Comic genius

PUBLISHED : Sunday, 28 November, 2010, 12:00am
UPDATED : Sunday, 28 November, 2010, 12:00am

The 39th French Cinepanorama has a special treat this year in eight fully restored films by comedy master Pierre Etaix. Their theatrical renaissance began in Paris on July 7 and, before Arte's new DVD collection of these five features and three shorts from 1961 to 71, none had appeared commercially on video. All, except Yoyo, will play in Hong Kong for the first time at the Film Archive from December 4.

In 1963, enthusiastic critics around the world described Etaix as a 'French Buster Keaton' - much to the Frenchman's displeasure, even though he adores Keaton and addressed two moving tributes to him in the 1960s in the Paris weekly, Arts. Yet cinema's 'total control' comics - meaning those who direct, write and star in their films, such as Etaix, Keaton, Max Linder, Harold Lloyd, Charlie Chaplin, Jacques Tati, Jerry Lewis (an Etaix fan) and Woody Allen - are so rare such comparisons are inevitable. Etaix's minimal-dialogue films naturally recall the 1920s when Chinese audiences took Linder, Lloyd, Keaton and Chaplin to their hearts.

Whence Pierre Etaix? A gifted designer, his cartoons first appeared in the saucy French magazine, Le Rire, in 1953. There followed four years of apprenticeship as storyboardist, gag writer and assistant director on Tati's film, Mon Oncle (1958), as well as illustrating novelisations of Tati's films by Jean-Claude Carriere. Etaix also performed as a pantomime clown on French TV, in music halls and intermittently over the years in touring circuses while taking minor roles in Mon Oncle and films by Robert Bresson, Louis Malle, Federico Fellini and Nagisa Oshima.

His books include Sketches of Jerry Lewis (1983) and Stars System (1986), containing ingenious drawings of show business figures such as Fellini (portrayed by a single, caricatured eye).

His first-produced play (You Are Older, Monsieur) was a hit in Paris in 1985 and later filmed by the author.

But these and later activities are tributaries of the main act. From 1961 to 71, Etaix, alongside Tati, had the most brilliant film comedy career in post-war France before being forgotten by almost everyone. From 2004, a legal dispute over rights to exploit Etaix's films, between co-authors Carriere and Etaix on one hand and Gavroche Productions, the company to which they had ceded these rights on the other, threatened to quarantine Etaix's five features of 1962-1971 beyond the authors' lifetimes.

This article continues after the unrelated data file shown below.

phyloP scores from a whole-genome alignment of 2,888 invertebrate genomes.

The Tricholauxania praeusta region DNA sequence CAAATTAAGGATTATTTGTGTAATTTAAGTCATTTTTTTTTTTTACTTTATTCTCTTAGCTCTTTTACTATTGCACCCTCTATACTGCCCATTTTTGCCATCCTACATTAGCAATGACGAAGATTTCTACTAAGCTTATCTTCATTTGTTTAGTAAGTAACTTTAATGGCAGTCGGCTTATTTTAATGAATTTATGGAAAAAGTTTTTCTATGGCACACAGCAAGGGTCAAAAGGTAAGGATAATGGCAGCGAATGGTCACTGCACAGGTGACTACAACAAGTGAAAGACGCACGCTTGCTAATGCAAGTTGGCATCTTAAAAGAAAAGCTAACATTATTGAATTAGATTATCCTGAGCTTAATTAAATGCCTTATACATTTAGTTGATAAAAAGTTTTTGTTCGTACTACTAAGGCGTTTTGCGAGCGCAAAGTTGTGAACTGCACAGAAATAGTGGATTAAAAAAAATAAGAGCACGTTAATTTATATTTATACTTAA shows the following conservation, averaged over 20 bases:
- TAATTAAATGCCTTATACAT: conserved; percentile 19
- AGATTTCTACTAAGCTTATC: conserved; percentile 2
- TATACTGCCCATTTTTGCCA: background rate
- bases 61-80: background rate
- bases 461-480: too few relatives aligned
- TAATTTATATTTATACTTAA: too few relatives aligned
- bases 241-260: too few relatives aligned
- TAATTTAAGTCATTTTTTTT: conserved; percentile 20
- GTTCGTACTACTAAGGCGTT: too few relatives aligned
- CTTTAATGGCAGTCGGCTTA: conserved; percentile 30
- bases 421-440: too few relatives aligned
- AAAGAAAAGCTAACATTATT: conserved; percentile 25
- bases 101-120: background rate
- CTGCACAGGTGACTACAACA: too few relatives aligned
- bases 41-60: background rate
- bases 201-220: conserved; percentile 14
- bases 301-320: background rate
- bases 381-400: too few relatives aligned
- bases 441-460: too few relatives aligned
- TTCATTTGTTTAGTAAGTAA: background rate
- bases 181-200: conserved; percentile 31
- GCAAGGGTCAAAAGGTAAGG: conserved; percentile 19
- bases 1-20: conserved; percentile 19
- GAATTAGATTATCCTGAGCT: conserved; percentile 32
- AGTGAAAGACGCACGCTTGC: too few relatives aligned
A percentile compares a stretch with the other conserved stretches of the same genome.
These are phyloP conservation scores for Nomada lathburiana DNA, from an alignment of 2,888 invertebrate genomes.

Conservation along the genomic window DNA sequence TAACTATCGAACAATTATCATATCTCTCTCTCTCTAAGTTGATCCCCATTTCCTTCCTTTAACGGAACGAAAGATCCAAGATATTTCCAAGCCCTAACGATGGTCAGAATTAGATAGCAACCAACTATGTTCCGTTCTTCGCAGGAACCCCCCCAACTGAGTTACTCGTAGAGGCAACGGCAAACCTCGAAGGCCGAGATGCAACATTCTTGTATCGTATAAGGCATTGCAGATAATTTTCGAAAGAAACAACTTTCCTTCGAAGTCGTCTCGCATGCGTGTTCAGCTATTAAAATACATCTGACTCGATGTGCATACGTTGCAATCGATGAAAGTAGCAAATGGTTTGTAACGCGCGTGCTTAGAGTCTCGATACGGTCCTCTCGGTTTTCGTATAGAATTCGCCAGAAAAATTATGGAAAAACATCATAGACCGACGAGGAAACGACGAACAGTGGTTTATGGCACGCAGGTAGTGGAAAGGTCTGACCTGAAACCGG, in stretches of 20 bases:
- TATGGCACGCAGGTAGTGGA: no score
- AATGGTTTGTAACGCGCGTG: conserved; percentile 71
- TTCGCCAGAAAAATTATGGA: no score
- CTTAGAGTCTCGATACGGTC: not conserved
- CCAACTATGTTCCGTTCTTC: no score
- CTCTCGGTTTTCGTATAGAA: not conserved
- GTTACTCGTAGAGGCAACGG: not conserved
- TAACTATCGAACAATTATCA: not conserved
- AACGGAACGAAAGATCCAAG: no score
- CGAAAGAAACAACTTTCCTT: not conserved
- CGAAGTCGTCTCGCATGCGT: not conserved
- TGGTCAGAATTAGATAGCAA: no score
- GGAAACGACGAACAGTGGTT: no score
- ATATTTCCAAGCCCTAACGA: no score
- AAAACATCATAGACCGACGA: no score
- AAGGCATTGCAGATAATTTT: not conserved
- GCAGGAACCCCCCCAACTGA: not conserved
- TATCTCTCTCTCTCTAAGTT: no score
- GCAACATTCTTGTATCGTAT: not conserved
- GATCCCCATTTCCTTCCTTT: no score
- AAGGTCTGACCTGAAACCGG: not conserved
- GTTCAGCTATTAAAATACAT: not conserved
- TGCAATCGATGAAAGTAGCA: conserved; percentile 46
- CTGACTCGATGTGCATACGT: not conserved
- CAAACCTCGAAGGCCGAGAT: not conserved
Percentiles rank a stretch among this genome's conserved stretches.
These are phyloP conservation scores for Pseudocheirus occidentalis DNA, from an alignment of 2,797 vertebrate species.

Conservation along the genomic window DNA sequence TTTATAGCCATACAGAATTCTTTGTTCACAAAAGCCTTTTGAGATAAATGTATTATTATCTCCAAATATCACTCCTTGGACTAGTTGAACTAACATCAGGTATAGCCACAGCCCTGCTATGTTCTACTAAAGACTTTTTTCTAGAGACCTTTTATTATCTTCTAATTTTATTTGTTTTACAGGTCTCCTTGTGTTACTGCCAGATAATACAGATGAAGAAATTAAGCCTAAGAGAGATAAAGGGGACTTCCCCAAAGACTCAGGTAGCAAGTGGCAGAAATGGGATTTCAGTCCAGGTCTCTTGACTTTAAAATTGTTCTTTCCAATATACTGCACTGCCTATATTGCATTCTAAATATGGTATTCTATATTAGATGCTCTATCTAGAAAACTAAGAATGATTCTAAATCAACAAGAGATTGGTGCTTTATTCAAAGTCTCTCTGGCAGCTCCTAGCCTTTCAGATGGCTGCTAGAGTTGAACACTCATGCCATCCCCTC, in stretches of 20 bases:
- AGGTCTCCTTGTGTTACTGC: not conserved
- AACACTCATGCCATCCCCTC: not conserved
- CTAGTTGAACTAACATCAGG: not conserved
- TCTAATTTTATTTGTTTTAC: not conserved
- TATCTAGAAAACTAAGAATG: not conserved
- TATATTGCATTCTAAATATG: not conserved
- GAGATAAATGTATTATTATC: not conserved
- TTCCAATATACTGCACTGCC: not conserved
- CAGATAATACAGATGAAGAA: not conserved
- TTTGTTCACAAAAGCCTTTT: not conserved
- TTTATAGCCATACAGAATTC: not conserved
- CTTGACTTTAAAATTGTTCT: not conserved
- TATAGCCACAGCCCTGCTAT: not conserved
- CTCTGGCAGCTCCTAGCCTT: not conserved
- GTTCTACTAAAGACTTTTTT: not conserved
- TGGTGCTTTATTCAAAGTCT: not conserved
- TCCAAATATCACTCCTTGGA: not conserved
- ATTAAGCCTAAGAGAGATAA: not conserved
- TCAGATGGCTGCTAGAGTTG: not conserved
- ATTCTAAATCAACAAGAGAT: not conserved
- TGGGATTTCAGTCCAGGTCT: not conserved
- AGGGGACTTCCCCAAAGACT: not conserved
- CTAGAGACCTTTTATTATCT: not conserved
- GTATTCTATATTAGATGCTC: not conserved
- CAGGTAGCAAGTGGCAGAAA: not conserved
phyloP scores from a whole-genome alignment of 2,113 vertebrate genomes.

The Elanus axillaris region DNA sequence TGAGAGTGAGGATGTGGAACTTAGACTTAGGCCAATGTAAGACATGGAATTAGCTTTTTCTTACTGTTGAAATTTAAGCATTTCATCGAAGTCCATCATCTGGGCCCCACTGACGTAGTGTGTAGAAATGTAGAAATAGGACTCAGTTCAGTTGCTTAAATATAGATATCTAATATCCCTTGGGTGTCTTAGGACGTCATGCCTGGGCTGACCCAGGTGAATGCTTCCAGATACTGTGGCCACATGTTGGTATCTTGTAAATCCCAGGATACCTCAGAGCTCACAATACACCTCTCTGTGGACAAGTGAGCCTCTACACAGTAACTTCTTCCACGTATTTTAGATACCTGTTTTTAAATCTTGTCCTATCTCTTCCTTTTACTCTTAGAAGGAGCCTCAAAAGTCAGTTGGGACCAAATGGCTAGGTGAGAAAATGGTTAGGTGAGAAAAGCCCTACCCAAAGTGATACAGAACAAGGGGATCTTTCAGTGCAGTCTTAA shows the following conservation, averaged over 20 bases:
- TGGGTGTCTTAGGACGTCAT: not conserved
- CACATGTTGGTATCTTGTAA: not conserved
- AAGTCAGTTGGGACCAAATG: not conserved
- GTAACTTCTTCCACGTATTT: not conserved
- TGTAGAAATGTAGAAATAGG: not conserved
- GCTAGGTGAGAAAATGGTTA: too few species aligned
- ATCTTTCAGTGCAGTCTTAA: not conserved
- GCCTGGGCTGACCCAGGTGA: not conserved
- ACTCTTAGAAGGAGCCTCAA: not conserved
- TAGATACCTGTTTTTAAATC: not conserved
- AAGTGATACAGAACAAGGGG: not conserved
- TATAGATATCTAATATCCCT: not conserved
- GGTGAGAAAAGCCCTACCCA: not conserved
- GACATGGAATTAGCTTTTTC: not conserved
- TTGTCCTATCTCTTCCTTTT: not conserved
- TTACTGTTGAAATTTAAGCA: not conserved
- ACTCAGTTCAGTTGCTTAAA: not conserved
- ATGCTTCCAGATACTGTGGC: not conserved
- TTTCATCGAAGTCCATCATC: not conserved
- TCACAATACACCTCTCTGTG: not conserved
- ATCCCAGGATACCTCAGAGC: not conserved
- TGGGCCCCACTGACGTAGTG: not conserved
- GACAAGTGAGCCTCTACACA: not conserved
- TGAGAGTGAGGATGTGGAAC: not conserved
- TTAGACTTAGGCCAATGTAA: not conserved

Only the efforts of campaigners ensured the films' restoration and re-release.

Etaix's film career began in June 1961 when producer Paul Claudon saw his mime act in Tati's music-hall show, Jour de fete a l'Olympia. Claudon produced the duo's first commercial comedy shorts in Rupture and the Oscar-winning Happy Anniversary that year.

Etaix's low-budget first feature as director-star, The Suitor (1963), set global box office records for a French comedy, sharing the much-coveted Prix Louis Delluc for best French film of 1962. The plot is sparked by Maman and Papa urging their scholastic, thirtysomething son (Etaix) to get married. Observing the mating mores of others, the son apes them clumsily in an hilarious marital quest across Paris. Its brilliant chain-gags, minimal dialogue and a delicate touch characterise Etaix's masterworks, Yoyo (1965), the Insomnia segment of the omnibus film As Long As You're Healthy (1966), and The Great Love (1969), whose banal, Seven Year Itch-like story yields classic set-pieces of fantasy-comedy - it was included in the Cannes Film Festival classics section this year. That brilliant career crashed following his fifth feature, Land of Milk and Honey (1971), and the resultant breach with producer Claudon.

Etaix is also prominent in other media, especially circus performances. In 1973, he and Annie Fratellini launched the first French national circus school, which assisted the circus' global revival of recent decades. His prodigious talents have made him, to quote The Guardian, 'as original a filmmaker as we may ever hope to see'. Or even better, from Jerry Lewis: 'He's funny, I mean funny.'

Details of screenings of Etaix's films at www.frenchcinepanorama.com